Creating Custom Exception Classes for Different Error Scenarios

In a RESTful web service, it is crucial to handle errors gracefully and provide meaningful responses to clients. Spring Boot makes it easier to handle exceptions by allowing developers to create their own custom exception classes for different error scenarios. This article will guide you through the process of creating and using custom exception classes in your Spring Boot application.

Why Custom Exception Classes?

Spring Boot provides a set of default exception classes for common error scenarios such as Bad Request, Not Found, and Internal Server Error. However, in more complex applications, you may encounter specific error scenarios that require a custom exception class. Using custom exception classes helps to organize and maintain error handling logic, and also gives you the flexibility to add additional details or error codes specific to your application.

Creating Custom Exception Classes

To create a custom exception class, you need to extend either RuntimeException or Exception class provided by Java. In your custom class, you can add additional attributes or methods that are relevant to your specific error scenario.

Here's an example of a custom exception class for a resource not found scenario:

public class ResourceNotFoundException extends RuntimeException {
    public ResourceNotFoundException(String message) {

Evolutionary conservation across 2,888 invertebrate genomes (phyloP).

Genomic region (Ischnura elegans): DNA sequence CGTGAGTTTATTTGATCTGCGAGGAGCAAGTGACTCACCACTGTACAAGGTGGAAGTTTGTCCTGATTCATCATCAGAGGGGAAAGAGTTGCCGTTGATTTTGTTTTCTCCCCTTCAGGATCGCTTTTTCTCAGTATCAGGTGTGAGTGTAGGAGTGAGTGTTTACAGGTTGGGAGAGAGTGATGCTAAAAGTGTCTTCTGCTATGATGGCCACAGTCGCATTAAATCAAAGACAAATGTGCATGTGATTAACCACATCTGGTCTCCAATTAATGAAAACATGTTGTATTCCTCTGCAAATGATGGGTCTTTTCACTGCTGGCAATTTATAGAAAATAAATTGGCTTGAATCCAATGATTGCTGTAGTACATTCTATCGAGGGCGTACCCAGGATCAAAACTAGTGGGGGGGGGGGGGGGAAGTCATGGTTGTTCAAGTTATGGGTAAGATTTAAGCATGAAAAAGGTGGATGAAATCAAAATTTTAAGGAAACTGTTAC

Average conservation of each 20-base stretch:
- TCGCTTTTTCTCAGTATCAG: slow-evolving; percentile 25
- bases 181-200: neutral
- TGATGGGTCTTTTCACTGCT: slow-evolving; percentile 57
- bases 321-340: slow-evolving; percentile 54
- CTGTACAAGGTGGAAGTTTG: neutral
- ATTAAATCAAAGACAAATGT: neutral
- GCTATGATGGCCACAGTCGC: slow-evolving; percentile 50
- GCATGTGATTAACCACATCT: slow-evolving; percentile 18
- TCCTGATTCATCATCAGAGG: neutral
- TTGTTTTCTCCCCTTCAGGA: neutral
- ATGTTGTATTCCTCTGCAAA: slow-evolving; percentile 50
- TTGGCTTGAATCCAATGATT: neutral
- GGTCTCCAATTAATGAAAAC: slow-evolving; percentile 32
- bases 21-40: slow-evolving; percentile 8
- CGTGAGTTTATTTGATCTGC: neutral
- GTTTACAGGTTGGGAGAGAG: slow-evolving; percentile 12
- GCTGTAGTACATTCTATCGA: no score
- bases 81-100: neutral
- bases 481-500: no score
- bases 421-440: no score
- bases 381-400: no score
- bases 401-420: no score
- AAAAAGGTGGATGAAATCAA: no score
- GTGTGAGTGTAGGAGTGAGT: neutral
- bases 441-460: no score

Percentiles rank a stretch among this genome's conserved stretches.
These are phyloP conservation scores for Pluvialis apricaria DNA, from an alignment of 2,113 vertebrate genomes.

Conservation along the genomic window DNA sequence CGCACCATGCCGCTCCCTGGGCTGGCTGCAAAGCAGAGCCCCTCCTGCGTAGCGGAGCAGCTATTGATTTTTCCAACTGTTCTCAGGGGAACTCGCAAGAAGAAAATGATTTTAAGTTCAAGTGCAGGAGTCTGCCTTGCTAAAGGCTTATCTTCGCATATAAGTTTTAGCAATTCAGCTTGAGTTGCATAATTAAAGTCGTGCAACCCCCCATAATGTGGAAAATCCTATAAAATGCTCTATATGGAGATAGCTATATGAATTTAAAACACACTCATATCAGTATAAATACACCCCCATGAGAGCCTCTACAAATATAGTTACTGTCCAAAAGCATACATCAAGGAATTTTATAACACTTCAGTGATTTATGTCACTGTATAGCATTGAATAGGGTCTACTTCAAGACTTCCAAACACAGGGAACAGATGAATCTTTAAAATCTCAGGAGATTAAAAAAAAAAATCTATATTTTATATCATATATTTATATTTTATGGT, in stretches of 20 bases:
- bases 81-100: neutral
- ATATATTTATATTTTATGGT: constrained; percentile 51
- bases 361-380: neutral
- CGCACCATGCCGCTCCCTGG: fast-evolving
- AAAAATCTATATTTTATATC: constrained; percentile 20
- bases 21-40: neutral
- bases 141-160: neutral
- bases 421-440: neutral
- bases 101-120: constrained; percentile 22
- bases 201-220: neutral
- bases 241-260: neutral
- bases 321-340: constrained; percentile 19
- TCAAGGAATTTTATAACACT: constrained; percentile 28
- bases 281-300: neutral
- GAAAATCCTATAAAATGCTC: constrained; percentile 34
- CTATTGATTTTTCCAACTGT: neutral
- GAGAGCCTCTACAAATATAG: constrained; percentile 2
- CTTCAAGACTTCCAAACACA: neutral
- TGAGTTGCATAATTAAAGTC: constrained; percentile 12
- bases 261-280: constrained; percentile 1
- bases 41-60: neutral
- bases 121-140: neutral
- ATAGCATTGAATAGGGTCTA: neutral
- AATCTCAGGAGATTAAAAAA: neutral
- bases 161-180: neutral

In this example, we extend the RuntimeException class and provide a constructor that accepts a message as a parameter. This message can be used to provide additional details about the error. You can also add more attributes or methods to this class based on your requirements.

Handling Custom Exceptions

Once you have created your custom exception classes, you need to handle them appropriately in your application. Spring Boot provides several ways to handle exceptions, including using @ExceptionHandler annotation. This annotation is used to define methods that handle specific exceptions.

Here's an example of handling the ResourceNotFoundException in a controller:

public class CustomExceptionHandler {

    public ResponseEntity<String> handleResourceNotFoundException(ResourceNotFoundException ex) {
        return ResponseEntity.status(HttpStatus.NOT_FOUND).body(ex.getMessage());

In this example, we define a method annotated with @ExceptionHandler(ResourceNotFoundException.class) to handle the ResourceNotFoundException. Inside the method, we can customize the response based on the exception, such as returning a specific HTTP status code and a meaningful error message.


Custom exception classes allow you to handle different error scenarios effectively in your Spring Boot application. By creating custom exception classes and handling them appropriately, you can provide meaningful responses to clients and maintain a well-structured codebase.

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